Pittsfield Historical Society’s
Pittsfield Community Theatre
MAINE’S ONLY MUNICIPALLY OWNED AND OPERATED THEATRE
Donna Dunphy became the fifth Theatre manager since the Town has owned it. Others include Susanna Ventura and Gerald Cowan. Donna was the projectionist at the theatre for 10 years prior to assuming the duties of Manager when Marilyn retired in 2001. The Theatre continues to provide a free Christmas movie one weekend in the month of December that includes free popcorn and soda for everyone attending and there are drawings for gifts. The Theatre is closed two weeks in July for the Egg Festival Pageant and the second week is the annual vacation shut down. The Theatre hosts events such as school plays and magic shows and has been used for business meetings.
Pittsfield Community Theatre History (from the Communty Theatre page at the Town of Pittsfield’s website in 2002.) The Theatre now has its own websites at www.pittsfieldtheatre.co.nr and at www.pittsfieldtheatre.yolasite.com where you can meet the staff and see what’s currently playing.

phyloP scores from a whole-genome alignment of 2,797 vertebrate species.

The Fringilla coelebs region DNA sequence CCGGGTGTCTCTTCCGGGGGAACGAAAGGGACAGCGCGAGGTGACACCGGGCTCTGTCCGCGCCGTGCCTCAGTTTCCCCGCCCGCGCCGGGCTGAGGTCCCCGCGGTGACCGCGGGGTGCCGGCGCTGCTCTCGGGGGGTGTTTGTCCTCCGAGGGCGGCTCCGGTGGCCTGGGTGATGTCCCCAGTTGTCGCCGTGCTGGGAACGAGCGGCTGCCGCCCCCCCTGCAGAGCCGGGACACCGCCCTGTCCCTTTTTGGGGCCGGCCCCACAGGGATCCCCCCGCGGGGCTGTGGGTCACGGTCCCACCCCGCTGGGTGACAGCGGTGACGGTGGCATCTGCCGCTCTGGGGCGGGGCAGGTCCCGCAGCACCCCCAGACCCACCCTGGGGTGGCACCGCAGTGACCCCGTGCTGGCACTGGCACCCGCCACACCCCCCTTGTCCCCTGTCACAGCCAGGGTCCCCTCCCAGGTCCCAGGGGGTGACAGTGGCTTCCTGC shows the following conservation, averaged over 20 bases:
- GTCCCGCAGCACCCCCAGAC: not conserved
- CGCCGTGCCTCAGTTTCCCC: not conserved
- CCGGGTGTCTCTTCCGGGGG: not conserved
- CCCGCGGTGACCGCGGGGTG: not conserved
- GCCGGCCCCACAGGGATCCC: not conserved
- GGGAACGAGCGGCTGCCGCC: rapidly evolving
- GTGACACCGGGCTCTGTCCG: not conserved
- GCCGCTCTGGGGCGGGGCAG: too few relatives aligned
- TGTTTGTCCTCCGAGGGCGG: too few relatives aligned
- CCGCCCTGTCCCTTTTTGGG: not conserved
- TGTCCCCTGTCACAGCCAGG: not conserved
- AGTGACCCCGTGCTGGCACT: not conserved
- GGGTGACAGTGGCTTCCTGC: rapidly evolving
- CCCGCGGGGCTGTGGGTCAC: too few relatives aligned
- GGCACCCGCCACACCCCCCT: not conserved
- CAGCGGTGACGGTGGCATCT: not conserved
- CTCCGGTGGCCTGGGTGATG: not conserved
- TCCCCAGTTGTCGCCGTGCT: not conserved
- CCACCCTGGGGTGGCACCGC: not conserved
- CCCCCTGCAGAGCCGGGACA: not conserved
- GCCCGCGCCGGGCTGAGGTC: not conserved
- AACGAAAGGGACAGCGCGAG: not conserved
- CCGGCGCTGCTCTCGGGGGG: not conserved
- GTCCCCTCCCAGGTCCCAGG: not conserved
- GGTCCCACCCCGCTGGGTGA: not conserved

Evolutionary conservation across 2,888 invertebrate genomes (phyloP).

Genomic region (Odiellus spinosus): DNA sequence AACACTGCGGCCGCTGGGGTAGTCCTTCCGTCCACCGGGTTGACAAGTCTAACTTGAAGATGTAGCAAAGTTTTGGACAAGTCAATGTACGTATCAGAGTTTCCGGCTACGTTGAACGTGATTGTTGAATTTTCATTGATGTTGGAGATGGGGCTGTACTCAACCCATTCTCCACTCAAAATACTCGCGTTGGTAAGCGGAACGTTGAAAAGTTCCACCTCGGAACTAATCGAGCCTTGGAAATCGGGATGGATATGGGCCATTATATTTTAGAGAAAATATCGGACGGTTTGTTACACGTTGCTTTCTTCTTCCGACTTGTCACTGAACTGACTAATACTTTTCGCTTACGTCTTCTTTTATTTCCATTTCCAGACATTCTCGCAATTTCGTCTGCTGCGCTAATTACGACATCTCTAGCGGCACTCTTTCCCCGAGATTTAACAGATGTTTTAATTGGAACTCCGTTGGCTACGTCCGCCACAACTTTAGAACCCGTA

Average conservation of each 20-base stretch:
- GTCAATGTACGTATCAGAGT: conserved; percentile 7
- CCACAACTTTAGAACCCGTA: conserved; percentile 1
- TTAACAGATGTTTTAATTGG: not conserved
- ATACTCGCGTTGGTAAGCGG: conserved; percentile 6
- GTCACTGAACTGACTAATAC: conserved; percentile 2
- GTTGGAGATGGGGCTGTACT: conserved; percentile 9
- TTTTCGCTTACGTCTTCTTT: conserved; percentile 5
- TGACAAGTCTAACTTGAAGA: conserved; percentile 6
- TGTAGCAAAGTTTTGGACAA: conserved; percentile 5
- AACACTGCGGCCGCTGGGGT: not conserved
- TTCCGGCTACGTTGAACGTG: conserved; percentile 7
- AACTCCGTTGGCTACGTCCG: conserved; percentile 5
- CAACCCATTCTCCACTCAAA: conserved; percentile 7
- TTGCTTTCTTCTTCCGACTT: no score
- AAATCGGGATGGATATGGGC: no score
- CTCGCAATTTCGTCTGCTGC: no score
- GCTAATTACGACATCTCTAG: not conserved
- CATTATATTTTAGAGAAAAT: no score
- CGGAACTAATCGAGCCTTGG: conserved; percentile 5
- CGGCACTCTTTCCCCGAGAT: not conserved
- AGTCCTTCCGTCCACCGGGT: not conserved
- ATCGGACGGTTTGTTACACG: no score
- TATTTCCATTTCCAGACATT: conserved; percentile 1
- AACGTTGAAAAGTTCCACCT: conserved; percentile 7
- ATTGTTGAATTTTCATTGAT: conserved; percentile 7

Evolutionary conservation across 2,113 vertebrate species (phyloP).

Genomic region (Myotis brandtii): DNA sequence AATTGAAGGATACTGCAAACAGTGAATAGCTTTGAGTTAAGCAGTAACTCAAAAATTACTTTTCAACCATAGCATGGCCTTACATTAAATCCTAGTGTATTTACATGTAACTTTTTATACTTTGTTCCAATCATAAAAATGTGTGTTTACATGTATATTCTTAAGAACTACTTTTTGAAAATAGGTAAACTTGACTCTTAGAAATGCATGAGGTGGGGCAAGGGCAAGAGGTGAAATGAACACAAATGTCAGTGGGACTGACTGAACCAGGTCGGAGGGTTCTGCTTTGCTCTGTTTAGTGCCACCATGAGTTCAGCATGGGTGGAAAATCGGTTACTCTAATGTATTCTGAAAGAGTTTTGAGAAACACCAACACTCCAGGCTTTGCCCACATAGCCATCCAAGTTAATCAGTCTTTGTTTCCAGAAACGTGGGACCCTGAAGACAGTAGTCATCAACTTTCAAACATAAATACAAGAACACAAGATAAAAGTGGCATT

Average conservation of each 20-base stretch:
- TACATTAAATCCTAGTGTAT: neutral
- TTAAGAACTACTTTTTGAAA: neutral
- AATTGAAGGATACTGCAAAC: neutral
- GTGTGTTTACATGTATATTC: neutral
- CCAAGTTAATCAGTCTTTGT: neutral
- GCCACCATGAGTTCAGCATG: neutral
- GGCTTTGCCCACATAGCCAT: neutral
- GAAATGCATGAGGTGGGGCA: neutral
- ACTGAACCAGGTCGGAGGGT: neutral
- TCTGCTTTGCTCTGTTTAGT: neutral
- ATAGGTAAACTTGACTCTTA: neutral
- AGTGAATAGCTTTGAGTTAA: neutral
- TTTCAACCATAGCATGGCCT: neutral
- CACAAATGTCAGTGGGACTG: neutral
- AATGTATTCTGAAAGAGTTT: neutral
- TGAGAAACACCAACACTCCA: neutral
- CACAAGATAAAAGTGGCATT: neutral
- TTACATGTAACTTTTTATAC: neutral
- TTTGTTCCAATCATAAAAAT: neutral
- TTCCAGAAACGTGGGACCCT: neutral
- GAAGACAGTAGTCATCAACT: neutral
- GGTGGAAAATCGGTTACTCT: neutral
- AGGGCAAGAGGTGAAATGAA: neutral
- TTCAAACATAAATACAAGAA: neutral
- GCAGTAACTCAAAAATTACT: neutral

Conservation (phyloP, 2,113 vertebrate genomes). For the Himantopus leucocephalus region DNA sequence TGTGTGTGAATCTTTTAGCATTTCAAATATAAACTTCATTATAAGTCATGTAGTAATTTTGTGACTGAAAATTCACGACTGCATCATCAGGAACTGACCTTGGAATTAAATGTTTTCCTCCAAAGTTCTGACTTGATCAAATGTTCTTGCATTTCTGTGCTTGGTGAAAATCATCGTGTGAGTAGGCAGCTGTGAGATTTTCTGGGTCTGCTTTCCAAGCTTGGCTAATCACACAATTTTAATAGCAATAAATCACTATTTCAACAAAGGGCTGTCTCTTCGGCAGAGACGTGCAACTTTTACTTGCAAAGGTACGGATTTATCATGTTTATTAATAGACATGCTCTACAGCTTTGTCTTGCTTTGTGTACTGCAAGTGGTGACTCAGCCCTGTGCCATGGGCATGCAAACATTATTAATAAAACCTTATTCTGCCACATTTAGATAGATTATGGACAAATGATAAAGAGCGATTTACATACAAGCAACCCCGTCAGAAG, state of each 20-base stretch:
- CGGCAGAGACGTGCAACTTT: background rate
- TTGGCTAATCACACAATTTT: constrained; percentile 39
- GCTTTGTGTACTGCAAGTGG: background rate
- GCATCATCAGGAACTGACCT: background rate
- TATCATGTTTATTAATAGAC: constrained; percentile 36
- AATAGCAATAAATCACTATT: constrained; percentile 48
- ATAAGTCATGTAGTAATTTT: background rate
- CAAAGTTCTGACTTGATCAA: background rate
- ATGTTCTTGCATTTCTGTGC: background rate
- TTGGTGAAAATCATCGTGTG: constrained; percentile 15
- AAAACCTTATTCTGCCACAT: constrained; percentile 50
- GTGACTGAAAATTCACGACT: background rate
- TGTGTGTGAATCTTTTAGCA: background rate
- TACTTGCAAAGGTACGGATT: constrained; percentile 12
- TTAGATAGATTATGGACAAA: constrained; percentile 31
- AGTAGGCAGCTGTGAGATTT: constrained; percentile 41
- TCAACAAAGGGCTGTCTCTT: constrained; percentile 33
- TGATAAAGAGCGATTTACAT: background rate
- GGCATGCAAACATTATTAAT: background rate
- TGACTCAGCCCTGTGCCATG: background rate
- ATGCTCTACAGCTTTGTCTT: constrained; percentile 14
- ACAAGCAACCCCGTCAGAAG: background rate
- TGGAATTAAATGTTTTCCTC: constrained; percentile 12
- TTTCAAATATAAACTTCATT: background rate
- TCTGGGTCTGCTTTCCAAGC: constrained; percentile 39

Old photos of the Bijou Theatre can be found here (1955, before the marquis was added) and here (1966) and here (1972).
History of the Theatre
|“1915 – Leger’s Theatre opened for business by Andy St. Ledger (silent movies).
“1918 – Bijou Theatre opened (formerly Leger’s Theatre).
“1929 – Sound was installed (talking movies).
“1956 – J.R. Cianchette purchased theatre and closed it for remodeling; spending between $80-100,000 on such luxurious items as the State’s first cushioned swing back seats and carbon-rod projectors.
“1957 April – The completely renovated and modernized Bijou Theatre was reopened! It was one of the most modern and beautiful small town theatres in New England.
“1962 – Glen Wheaton bought the Bijou Theatre.
“1971 – Mr. Wheaton was opposed to running X-rated movies and chose to shut the Theatre down (March 31, 1975) before he would run them.